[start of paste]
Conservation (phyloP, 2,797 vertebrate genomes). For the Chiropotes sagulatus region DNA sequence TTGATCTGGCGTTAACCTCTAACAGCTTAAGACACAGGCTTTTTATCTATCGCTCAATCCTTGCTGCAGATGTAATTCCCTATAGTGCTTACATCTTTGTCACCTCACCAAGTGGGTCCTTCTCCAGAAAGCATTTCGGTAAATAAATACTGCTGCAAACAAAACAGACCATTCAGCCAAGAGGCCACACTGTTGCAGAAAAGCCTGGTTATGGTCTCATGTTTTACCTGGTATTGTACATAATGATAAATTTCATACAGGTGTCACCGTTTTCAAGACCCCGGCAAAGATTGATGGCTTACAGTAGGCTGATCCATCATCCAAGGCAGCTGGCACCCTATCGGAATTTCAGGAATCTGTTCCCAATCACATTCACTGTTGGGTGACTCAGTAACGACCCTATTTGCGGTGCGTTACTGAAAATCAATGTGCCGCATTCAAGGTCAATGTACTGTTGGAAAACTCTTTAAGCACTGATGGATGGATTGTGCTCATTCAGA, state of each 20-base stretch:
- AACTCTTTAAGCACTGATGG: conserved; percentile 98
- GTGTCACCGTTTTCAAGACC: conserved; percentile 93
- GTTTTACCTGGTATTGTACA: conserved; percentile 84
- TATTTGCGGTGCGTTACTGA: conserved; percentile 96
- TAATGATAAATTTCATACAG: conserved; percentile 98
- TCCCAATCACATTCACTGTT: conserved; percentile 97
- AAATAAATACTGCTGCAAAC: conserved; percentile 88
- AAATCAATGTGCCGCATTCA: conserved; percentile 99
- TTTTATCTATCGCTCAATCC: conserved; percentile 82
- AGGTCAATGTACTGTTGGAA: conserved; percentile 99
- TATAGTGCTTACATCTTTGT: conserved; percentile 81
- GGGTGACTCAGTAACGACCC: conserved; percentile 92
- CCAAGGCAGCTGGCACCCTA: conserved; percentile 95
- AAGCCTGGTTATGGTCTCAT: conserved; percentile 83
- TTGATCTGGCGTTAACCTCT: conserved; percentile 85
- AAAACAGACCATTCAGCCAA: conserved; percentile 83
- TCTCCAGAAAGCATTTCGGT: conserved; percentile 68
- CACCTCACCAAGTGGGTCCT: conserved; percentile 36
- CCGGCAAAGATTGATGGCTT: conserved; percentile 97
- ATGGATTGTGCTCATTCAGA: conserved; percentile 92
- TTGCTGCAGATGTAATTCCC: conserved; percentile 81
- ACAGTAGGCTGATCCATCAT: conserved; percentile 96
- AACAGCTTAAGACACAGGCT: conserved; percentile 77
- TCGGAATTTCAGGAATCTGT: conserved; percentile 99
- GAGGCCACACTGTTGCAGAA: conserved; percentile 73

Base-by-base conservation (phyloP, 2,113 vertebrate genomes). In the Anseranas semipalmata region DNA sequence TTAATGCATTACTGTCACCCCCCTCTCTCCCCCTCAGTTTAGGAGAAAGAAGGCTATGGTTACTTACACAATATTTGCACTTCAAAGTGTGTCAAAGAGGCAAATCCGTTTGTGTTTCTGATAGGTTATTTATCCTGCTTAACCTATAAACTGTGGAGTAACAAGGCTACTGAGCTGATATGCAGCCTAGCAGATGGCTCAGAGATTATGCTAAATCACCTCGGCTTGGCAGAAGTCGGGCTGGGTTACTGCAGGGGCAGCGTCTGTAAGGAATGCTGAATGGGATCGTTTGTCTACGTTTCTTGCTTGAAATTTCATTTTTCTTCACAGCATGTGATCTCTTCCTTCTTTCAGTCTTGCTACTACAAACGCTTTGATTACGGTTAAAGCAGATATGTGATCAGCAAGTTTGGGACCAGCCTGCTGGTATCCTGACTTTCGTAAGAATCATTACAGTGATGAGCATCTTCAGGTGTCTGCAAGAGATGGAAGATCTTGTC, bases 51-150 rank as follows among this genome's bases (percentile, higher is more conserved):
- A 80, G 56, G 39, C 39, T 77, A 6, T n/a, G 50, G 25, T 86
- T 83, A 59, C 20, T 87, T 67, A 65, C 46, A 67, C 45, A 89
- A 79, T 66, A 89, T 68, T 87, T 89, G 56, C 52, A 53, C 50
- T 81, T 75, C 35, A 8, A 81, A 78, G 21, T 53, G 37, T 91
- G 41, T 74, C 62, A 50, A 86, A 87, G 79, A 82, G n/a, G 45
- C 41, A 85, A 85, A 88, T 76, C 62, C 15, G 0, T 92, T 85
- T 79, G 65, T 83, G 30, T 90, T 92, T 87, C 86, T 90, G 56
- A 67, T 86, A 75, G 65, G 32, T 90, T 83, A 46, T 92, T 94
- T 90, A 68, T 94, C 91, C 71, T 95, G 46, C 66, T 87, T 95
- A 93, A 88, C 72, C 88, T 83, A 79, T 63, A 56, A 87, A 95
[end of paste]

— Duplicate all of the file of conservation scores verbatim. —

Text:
Conservation (phyloP, 2,797 vertebrate genomes). For the Chiropotes sagulatus region DNA sequence TTGATCTGGCGTTAACCTCTAACAGCTTAAGACACAGGCTTTTTATCTATCGCTCAATCCTTGCTGCAGATGTAATTCCCTATAGTGCTTACATCTTTGTCACCTCACCAAGTGGGTCCTTCTCCAGAAAGCATTTCGGTAAATAAATACTGCTGCAAACAAAACAGACCATTCAGCCAAGAGGCCACACTGTTGCAGAAAAGCCTGGTTATGGTCTCATGTTTTACCTGGTATTGTACATAATGATAAATTTCATACAGGTGTCACCGTTTTCAAGACCCCGGCAAAGATTGATGGCTTACAGTAGGCTGATCCATCATCCAAGGCAGCTGGCACCCTATCGGAATTTCAGGAATCTGTTCCCAATCACATTCACTGTTGGGTGACTCAGTAACGACCCTATTTGCGGTGCGTTACTGAAAATCAATGTGCCGCATTCAAGGTCAATGTACTGTTGGAAAACTCTTTAAGCACTGATGGATGGATTGTGCTCATTCAGA, state of each 20-base stretch:
- AACTCTTTAAGCACTGATGG: conserved; percentile 98
- GTGTCACCGTTTTCAAGACC: conserved; percentile 93
- GTTTTACCTGGTATTGTACA: conserved; percentile 84
- TATTTGCGGTGCGTTACTGA: conserved; percentile 96
- TAATGATAAATTTCATACAG: conserved; percentile 98
- TCCCAATCACATTCACTGTT: conserved; percentile 97
- AAATAAATACTGCTGCAAAC: conserved; percentile 88
- AAATCAATGTGCCGCATTCA: conserved; percentile 99
- TTTTATCTATCGCTCAATCC: conserved; percentile 82
- AGGTCAATGTACTGTTGGAA: conserved; percentile 99
- TATAGTGCTTACATCTTTGT: conserved; percentile 81
- GGGTGACTCAGTAACGACCC: conserved; percentile 92
- CCAAGGCAGCTGGCACCCTA: conserved; percentile 95
- AAGCCTGGTTATGGTCTCAT: conserved; percentile 83
- TTGATCTGGCGTTAACCTCT: conserved; percentile 85
- AAAACAGACCATTCAGCCAA: conserved; percentile 83
- TCTCCAGAAAGCATTTCGGT: conserved; percentile 68
- CACCTCACCAAGTGGGTCCT: conserved; percentile 36
- CCGGCAAAGATTGATGGCTT: conserved; percentile 97
- ATGGATTGTGCTCATTCAGA: conserved; percentile 92
- TTGCTGCAGATGTAATTCCC: conserved; percentile 81
- ACAGTAGGCTGATCCATCAT: conserved; percentile 96
- AACAGCTTAAGACACAGGCT: conserved; percentile 77
- TCGGAATTTCAGGAATCTGT: conserved; percentile 99
- GAGGCCACACTGTTGCAGAA: conserved; percentile 73

Base-by-base conservation (phyloP, 2,113 vertebrate genomes). In the Anseranas semipalmata region DNA sequence TTAATGCATTACTGTCACCCCCCTCTCTCCCCCTCAGTTTAGGAGAAAGAAGGCTATGGTTACTTACACAATATTTGCACTTCAAAGTGTGTCAAAGAGGCAAATCCGTTTGTGTTTCTGATAGGTTATTTATCCTGCTTAACCTATAAACTGTGGAGTAACAAGGCTACTGAGCTGATATGCAGCCTAGCAGATGGCTCAGAGATTATGCTAAATCACCTCGGCTTGGCAGAAGTCGGGCTGGGTTACTGCAGGGGCAGCGTCTGTAAGGAATGCTGAATGGGATCGTTTGTCTACGTTTCTTGCTTGAAATTTCATTTTTCTTCACAGCATGTGATCTCTTCCTTCTTTCAGTCTTGCTACTACAAACGCTTTGATTACGGTTAAAGCAGATATGTGATCAGCAAGTTTGGGACCAGCCTGCTGGTATCCTGACTTTCGTAAGAATCATTACAGTGATGAGCATCTTCAGGTGTCTGCAAGAGATGGAAGATCTTGTC, bases 51-150 rank as follows among this genome's bases (percentile, higher is more conserved):
- A 80, G 56, G 39, C 39, T 77, A 6, T n/a, G 50, G 25, T 86
- T 83, A 59, C 20, T 87, T 67, A 65, C 46, A 67, C 45, A 89
- A 79, T 66, A 89, T 68, T 87, T 89, G 56, C 52, A 53, C 50
- T 81, T 75, C 35, A 8, A 81, A 78, G 21, T 53, G 37, T 91
- G 41, T 74, C 62, A 50, A 86, A 87, G 79, A 82, G n/a, G 45
- C 41, A 85, A 85, A 88, T 76, C 62, C 15, G 0, T 92, T 85
- T 79, G 65, T 83, G 30, T 90, T 92, T 87, C 86, T 90, G 56
- A 67, T 86, A 75, G 65, G 32, T 90, T 83, A 46, T 92, T 94
- T 90, A 68, T 94, C 91, C 71, T 95, G 46, C 66, T 87, T 95
- A 93, A 88, C 72, C 88, T 83, A 79, T 63, A 56, A 87, A 95